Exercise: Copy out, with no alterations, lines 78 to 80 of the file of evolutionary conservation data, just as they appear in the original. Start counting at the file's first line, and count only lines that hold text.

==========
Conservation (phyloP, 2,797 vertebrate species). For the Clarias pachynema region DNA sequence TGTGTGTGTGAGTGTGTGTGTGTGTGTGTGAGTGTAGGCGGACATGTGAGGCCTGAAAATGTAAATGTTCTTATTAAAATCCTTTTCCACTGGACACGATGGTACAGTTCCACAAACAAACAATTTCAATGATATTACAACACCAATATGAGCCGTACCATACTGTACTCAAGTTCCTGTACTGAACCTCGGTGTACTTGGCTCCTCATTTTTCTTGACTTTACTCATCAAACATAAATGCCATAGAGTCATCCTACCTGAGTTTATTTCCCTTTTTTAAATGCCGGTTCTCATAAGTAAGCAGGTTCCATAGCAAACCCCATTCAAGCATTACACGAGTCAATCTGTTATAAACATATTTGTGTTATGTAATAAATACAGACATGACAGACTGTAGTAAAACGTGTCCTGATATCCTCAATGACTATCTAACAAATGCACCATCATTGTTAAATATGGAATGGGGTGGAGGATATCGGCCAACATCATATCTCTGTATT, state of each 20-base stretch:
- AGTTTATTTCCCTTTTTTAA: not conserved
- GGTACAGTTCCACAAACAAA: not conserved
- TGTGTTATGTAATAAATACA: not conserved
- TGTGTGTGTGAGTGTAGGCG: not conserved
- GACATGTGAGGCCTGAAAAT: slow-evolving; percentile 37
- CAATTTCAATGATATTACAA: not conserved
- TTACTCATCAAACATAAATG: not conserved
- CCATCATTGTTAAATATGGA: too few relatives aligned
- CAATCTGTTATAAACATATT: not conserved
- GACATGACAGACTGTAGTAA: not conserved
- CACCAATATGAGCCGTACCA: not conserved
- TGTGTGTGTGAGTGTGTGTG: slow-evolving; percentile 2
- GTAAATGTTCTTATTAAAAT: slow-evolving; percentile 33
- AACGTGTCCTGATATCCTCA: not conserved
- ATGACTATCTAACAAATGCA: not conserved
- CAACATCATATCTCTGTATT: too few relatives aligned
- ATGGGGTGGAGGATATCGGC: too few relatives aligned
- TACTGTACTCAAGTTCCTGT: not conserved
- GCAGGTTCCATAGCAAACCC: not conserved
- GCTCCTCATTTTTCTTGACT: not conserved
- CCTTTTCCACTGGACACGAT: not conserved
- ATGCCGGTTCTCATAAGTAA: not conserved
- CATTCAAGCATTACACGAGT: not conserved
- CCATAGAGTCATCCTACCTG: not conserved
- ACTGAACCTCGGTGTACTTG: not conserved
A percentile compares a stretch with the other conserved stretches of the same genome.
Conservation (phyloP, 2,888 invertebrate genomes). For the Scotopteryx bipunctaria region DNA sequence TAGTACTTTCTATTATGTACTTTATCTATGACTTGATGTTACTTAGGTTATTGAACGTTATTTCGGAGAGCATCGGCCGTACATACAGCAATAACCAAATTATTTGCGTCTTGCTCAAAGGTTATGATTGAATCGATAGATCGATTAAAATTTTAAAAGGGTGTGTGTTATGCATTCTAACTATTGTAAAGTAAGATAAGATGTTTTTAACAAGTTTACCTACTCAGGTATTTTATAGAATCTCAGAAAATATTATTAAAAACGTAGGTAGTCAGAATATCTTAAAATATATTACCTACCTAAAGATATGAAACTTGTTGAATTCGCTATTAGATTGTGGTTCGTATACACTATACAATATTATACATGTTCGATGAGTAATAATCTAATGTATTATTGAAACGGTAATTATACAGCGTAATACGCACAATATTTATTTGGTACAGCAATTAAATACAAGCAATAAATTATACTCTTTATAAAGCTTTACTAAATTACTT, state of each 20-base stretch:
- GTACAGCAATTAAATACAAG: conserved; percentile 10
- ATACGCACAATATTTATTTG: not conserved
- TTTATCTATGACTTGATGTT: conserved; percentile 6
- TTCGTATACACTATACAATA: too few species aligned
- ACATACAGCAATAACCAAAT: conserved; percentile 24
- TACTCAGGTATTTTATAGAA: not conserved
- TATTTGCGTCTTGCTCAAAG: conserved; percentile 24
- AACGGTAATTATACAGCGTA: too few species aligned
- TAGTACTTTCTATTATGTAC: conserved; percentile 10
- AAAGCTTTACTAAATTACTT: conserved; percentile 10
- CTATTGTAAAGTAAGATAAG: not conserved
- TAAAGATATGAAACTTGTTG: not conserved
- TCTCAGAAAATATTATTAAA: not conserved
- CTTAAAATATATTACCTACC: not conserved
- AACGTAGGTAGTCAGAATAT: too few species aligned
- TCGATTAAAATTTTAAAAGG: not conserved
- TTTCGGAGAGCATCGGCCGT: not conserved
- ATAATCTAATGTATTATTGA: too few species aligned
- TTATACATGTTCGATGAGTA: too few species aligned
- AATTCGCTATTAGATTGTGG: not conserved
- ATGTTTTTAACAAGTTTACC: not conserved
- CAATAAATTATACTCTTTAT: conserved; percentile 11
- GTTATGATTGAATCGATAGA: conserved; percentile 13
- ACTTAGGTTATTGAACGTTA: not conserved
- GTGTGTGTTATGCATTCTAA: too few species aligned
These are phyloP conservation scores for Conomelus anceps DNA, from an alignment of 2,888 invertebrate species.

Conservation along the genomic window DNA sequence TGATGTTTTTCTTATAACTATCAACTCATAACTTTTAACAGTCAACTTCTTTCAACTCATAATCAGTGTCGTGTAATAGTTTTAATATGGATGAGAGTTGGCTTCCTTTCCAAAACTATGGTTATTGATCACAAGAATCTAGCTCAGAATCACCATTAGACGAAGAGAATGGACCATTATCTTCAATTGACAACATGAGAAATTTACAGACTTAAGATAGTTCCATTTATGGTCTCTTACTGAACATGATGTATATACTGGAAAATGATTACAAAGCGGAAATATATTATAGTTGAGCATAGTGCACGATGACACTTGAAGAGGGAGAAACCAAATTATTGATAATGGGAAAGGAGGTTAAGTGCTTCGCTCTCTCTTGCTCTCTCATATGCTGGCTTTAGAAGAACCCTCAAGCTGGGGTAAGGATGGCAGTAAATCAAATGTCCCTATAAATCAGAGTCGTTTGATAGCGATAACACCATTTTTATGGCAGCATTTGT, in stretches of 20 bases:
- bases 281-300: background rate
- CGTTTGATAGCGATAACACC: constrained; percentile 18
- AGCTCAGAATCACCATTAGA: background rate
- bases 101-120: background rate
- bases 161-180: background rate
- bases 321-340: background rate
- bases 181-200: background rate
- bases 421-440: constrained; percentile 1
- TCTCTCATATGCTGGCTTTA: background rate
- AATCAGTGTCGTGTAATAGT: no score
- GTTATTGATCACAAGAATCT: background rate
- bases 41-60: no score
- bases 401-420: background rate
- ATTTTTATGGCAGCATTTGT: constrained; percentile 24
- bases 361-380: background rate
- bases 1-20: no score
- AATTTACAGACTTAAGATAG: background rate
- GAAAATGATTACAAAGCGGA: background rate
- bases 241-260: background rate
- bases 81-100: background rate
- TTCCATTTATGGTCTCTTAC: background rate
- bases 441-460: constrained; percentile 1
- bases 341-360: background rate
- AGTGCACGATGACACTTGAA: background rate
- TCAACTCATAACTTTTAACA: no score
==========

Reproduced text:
- bases 341-360: background rate
- AGTGCACGATGACACTTGAA: background rate
- TCAACTCATAACTTTTAACA: no score